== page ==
How to locally debug containers started by Testcontainers

One of the best things Docker gave us was the port randomization. You no longer have to care about possible conflicts, especially on CI environments.

But it also created a big confusion for many users who got used to Redis listening on port 6379, or the Java debugger on 5005. Many tools are not container aware and expect things on static ports.

Well, we can’t change the whole world (yet), but maybe there is something we can do for the Testcontainers users?

The beauty of containers-as-code

IMO one of the best things about Testcontainers is that you can “code” your containers in your tests. It changes the game and opens many possibilities.

Let’s start with a simple project with the following dependencies:

testCompile 'org.testcontainers:selenium:1.11.1'
testCompile 'org.seleniumhq.selenium:selenium-server:3.141.59'

Now, we start Chrome inside a container with Testcontainers’ Selenium integration.
We will iterate over all visible same-domain links in the Testcontainers’ documentation and click a random one every N seconds:

var container = new BrowserWebDriverContainer<>()
        .withCapabilities(new ChromeOptions());


var driver = container.getWebDriver();

while (true) {
    try {
        var links = driver.findElementsByTagName("a").stream()
                .filter(it -> {
                    var href = it.getAttribute("href");
                    return href.startsWith("");

        var element = links.get(ThreadLocalRandom.current().nextInt(links.size()));

        System.out.println("Clicking on " + element.getAttribute("href"));;

    } catch (WebDriverException e) {
        // ¯\_(ツ)_/¯

Some typical code, nothing fancy here.

But isn’t it nice to be able to see what is going on with Chrome inside the container? Luckily, Selenium Docker images have VNC configured, and all we need is to connect using our favorite VNC client. Sadly, every time we start the test, the port will be randomly selected, and our VNC client will not be able to reconnect!

Of course VNC isn’t going something we will be using on a CI environment, but it would be nice to have it locally, on a static port. So, what if instead of statically mapping the port in Docker, we instead start a local proxy on a static port and redirect everything to the random port, while gracefully handling the port conflict instead? Easy as a pie!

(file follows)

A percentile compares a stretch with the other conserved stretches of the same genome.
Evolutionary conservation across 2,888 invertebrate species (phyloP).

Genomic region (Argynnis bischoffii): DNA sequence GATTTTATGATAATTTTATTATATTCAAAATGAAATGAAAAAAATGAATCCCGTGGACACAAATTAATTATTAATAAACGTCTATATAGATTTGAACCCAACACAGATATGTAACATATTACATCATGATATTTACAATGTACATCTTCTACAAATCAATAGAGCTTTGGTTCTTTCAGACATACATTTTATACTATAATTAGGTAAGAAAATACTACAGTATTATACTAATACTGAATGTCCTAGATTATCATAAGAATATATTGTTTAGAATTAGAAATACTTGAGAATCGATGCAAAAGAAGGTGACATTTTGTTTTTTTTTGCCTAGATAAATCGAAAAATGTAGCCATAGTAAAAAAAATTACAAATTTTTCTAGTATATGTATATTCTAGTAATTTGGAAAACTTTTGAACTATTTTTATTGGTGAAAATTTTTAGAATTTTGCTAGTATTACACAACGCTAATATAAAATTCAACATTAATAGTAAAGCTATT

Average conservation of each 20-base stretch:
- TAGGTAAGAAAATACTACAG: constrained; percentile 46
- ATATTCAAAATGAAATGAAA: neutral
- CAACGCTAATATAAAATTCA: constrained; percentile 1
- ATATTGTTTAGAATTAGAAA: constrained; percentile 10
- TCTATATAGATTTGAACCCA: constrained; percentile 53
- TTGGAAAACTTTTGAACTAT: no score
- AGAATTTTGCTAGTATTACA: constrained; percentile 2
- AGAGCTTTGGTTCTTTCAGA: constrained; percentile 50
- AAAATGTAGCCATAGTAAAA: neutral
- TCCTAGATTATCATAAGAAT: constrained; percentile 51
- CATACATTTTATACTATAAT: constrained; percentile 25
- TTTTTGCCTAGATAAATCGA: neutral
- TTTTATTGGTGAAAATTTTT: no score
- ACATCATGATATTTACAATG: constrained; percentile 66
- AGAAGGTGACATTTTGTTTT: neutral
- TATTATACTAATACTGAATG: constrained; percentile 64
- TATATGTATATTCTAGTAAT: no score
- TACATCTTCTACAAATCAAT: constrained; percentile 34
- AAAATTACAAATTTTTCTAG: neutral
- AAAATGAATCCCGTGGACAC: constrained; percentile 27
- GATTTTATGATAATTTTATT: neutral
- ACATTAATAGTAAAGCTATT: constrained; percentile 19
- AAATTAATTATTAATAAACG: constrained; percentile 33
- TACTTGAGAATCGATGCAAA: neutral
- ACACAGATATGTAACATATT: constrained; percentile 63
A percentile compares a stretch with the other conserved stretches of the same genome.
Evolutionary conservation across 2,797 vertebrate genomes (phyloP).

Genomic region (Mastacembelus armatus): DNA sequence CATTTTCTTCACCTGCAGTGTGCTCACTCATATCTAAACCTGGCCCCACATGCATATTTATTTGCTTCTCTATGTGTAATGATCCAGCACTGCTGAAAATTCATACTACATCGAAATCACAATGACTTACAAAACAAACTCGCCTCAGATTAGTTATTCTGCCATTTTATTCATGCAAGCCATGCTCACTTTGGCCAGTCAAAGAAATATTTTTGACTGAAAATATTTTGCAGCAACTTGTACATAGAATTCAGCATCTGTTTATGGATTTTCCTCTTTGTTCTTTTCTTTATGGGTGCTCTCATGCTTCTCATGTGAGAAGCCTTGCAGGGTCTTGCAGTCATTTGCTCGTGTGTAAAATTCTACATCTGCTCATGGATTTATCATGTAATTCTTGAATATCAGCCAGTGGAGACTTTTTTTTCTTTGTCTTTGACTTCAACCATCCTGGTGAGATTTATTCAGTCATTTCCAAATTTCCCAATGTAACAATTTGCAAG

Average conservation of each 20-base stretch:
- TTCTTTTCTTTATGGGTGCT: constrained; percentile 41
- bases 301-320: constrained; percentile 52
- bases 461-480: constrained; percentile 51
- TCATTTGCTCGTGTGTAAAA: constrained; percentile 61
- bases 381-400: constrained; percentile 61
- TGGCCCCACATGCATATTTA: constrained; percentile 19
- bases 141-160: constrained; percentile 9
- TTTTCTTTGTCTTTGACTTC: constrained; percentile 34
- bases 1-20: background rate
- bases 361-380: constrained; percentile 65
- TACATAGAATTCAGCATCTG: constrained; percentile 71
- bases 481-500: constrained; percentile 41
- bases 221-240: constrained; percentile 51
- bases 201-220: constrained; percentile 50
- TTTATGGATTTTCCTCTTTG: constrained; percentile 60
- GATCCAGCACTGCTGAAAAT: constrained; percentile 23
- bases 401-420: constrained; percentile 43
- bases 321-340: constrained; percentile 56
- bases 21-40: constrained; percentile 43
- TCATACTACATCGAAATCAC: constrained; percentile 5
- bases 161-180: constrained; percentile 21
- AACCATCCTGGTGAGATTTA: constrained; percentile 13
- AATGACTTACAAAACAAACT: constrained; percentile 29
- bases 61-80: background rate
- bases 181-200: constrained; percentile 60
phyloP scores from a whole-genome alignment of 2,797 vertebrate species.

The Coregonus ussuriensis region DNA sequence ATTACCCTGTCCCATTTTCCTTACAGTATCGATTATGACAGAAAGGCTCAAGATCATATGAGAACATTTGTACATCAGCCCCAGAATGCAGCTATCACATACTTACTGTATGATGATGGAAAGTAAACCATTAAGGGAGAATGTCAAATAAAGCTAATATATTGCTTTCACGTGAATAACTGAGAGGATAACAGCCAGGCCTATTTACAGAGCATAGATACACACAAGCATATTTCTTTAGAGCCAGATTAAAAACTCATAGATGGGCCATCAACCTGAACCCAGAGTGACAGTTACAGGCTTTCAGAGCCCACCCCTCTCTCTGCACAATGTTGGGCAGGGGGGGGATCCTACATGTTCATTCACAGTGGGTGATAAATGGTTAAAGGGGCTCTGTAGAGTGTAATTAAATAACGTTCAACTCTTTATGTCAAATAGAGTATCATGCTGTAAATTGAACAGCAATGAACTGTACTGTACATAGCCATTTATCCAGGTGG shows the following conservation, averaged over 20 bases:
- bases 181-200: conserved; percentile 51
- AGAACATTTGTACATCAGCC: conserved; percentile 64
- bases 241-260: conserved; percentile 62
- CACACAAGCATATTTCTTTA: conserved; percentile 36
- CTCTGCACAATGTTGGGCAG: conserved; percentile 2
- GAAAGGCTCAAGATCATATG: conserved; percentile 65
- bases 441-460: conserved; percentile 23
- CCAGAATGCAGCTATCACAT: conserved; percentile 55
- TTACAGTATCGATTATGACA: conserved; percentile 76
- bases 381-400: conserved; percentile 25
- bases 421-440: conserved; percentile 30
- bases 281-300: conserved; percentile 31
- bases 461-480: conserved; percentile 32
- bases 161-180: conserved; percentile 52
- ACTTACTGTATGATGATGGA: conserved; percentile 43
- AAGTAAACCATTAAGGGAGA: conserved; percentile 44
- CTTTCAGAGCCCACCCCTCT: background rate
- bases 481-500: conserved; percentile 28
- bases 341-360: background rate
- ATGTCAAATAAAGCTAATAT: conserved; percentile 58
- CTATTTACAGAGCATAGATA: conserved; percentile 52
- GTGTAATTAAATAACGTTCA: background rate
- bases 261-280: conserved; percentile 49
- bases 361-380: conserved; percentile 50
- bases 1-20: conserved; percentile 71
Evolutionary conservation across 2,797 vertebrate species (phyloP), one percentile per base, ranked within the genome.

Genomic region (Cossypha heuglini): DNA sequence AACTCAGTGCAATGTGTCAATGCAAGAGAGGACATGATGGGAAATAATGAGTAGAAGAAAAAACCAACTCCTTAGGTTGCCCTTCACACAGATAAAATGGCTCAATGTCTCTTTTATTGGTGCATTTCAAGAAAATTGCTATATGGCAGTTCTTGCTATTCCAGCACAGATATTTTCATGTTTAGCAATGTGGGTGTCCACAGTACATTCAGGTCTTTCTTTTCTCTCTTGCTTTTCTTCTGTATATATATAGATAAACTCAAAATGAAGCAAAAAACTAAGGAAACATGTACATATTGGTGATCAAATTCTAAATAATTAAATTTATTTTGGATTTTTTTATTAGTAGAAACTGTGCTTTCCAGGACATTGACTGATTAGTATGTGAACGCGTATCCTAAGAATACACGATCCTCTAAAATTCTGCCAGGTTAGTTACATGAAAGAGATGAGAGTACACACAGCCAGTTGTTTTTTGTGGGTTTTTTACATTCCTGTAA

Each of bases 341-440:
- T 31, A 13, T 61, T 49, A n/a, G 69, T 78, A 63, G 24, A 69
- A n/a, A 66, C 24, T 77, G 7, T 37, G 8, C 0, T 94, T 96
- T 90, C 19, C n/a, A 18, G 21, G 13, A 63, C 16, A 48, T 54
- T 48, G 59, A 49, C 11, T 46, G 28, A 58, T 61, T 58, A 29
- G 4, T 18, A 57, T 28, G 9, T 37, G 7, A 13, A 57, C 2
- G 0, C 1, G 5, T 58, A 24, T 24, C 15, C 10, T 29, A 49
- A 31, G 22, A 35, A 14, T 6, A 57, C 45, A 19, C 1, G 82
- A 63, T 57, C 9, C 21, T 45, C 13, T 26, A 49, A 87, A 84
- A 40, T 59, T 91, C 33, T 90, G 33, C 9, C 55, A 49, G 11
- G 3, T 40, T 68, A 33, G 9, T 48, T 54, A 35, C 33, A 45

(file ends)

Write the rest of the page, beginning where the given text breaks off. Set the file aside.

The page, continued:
Let’s add one more dependency:

testCompile 'com.github.terma:javaniotcpproxy:1.5'

Now, after we start the container, we can try to re-expose the port statically:

var container = new BrowserWebDriverContainer<>()
        .withCapabilities(new ChromeOptions());


var config = new StaticTcpProxyConfig(
var tcpProxy = new TcpProxy(config);
System.out.println("Running VNC proxy on vnc://localhost:5900, password: 'secret'");

The TcpProxy from will attempt to bind port 5900 and log if it fails, without failing the tests.

Now, if we start this test again and connect with VNC, we will see this:


But there is more! If we restart the test, it will reconnect because a new proxy will start and listen on the same 5900 port:

VNC reconnect

You may say “using a proxy is generally slow”, but, at least on my machine, I was watching it clicking the URLs without any lag, everything was smooth and I was even able to click things while it is running.

Bonus - attaching a Java debugger

You can use the same technique to debug applications running inside a container:

var container = new GenericContainer<>("tomcat:alpine")
        .withExposedPorts(8080, 5005)
        .withEnv("JAVA_OPTS", "-agentlib:jdwp=transport=dt_socket,server=y,suspend=n,address=");


var config = new StaticTcpProxyConfig(
var tcpProxy = new TcpProxy(config);


This super simple, but powerful technique can be very useful when you’re migrating your tests to Testcontainers but want to keep your habbits and tools.

You can even make it better by checking (e.g. with a system property or something) if you’re running locally or on a CI server and not attempt to start a proxy if you know that you will not be using it. Just… code it! :)

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